Jazz Age Tailoring feat. Mike Davis

November 13th, 2013

Mike Davis is a true Jazz musician and performer, down to his throwback 1920s style.

“My personal style has been connected to music for a long time… For the first two years of music school I tried to go with the flow of my peers, learning more modern styles of jazz and trying to look more current. But once I started getting into the music of the 1920s & 1930s, and working with bands that embraced a ‘vintage’ look, I felt right at home. I like the way I sound playing older music, and I like the way I look wearing fuller-cut clothing, bow ties, spectator shoes, etc. The music and the clothing of that era came more natural me, and together they made each other better…

I hate the idea of changing outfits just to play music; that’s a costume. I’d rather just live it. Clothing should make you feel comfortable being yourself: I like clothing that makes me look older and connects me to the music I play. I realize a lot of pieces/outfits I wear are not for everyone, but that’s what I’ve always enjoyed about Articles of Style; how boring would life be if we all looked like models in the same catalog?”

AMEN brother.

On that note, here’s a sample of Mike’s romantic throwback style. He’s an old soul and a true gentleman, moustache and all.

    1. Perfectly Full-Cut

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    Photography shot with the Canon EOS 70D digital SLR camera, with Dual Pixel AF technology and built-in Wi-Fi

    Mike completely owns the full-cut look of the 1920s. In that era, the more cloth a man wore the more powerful he was – or at least the richer he was (since cloth was expensive and became more and more scare during war periods).

    “Alright, I know this one’s loud. But on a sunny day, playing outdoors, this totally makes sense. It’s certainly noticeable – and it’s supposed to be.

    I’m on a lot of gigs lately where the dress code is simply ‘jacket and tie’, so I can really do whatever I want. I always offer to tone it down, but the bandleaders that hire me usually like the addition to their show. As someone once said; ‘they don’t have to listen to you, but they do have to look at you’.”

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    “The proportions of these  bespoke trousers were modeled after a pair from the 40s. I love the added visual interest of multiple pleats with a full break… There’s an elegance to way the fabric drapes and moves.  That natural movement in cloth can be lost with very close-fitting clothing.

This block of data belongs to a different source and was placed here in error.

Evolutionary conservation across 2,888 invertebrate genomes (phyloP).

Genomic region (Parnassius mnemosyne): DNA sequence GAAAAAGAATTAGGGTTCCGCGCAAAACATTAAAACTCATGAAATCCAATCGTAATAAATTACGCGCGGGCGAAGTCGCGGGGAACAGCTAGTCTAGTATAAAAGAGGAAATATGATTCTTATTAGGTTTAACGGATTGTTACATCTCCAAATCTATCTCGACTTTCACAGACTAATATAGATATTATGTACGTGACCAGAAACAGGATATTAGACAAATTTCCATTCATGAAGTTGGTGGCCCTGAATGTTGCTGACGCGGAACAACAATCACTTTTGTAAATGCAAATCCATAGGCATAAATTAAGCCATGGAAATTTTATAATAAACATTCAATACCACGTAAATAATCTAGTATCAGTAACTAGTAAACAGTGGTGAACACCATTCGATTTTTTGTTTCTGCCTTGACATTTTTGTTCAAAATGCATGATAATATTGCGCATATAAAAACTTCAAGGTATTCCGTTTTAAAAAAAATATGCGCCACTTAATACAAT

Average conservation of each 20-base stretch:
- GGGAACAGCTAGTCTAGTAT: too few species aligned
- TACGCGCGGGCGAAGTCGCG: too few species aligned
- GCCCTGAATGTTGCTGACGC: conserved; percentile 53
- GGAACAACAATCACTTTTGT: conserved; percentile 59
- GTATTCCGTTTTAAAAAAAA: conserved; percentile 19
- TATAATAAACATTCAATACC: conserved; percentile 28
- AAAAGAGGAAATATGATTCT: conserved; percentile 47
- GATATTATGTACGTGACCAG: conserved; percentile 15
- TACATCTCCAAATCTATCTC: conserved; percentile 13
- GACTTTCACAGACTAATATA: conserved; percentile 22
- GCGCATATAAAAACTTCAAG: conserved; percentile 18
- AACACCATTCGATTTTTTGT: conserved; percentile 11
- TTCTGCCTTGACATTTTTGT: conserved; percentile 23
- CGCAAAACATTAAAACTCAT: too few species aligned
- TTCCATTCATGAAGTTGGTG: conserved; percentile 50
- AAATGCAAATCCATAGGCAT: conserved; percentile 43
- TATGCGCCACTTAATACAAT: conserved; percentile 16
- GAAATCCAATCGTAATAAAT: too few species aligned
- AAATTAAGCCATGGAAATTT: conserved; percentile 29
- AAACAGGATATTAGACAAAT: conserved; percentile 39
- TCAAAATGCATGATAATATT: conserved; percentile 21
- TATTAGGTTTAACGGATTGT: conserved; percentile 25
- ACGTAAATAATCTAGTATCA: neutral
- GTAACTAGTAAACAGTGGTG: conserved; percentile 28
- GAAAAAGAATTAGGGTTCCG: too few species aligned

Some of my biggest style icons are William Powell and Clark Gable in the 30s, when full-cut (but well-fitting) clothing was in style.”

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    “This jacket was a bit of an impulse purchase…it’s too bright for evening shows, butI think it really flatters my skin tone in daylight.”

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    2. No Phones Please

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    “I’m very aware of lighting and how different looks will show up in the spaces where I perform. This look is something I’d wear for a gig in a dimly-lit space: dark suit, black shoes, white shirt, and I’m really into silver ties at night… The tan and blue windowpane in this suit fabric stands out in daylight, but is barely visible at night.

    This is my first custom suit from Against Nature, where Natty Adams has been very flexible with my vintage-inspired silhouettes. He, along with the amazing photographer Rose Callahan, recently included me in their book I Am Dandy: The Return of the Elegant Gentleman.”

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    “A collar bar is instant vintage style (especially if you have the authentic eyelet-point-collar shirt).

    With my phone turned off during a show, I can check the time on my pocket watch, which I wear every day so I remember to wind it.”

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    Nothing anchors a full-cut trouser in a beautiful menswear fabric like a pair of freshly-shined captoe brogues.

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    3. Class Act

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    “Every jazz musician needs a tuxedo. I’m required to wear black tie several times a month, and several times a week during the holiday season.

    The silhouette of this tuxedo is so different from what’s popular today: fuller sleeves, higher waist, and wide trousers with no taper. But I like the way it looks on me; it’s different in a fun way.”

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    “On most ‘tux gigs’ I can’t get away with adding any color, but I can still set myself apart with a different cut… Although, I liked Wes’ suggestion of gold-and-turquoise shirt studs to match my trumpet valve caps!”

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    Peak lapels on shawl lapels, again!

    This time the waistcoat has a subtle contrast, in an elegant textured silk.

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    I never thought of ordering a full-cut tuxedo. But this look from Mike has me seriously reconsidering.

    A proper fitting full-cut tuxedo is just so classy and confident.

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    Thanks for reading and special thanks to Mike for participating!

    Yours in style,

    Articles of Style

    Photography by Westley Dimagiba.

    • http://undefined Dick Lickerson

      I personally love this style. This is what I call “Django (Reinhardt) Unchained”.

    • http://profblack.blogspot.kr/ Professor Black

      This is a very exciting post. Thank you for sharing Mr. Davis’ style.

    • John B

      The windowpane suit is amazing and the wide(r) lapels and ties really suit him. I must admit that at first I didn’t like the tuxedo, but it kind of grew on me. I’d still prefer slimmer pants though.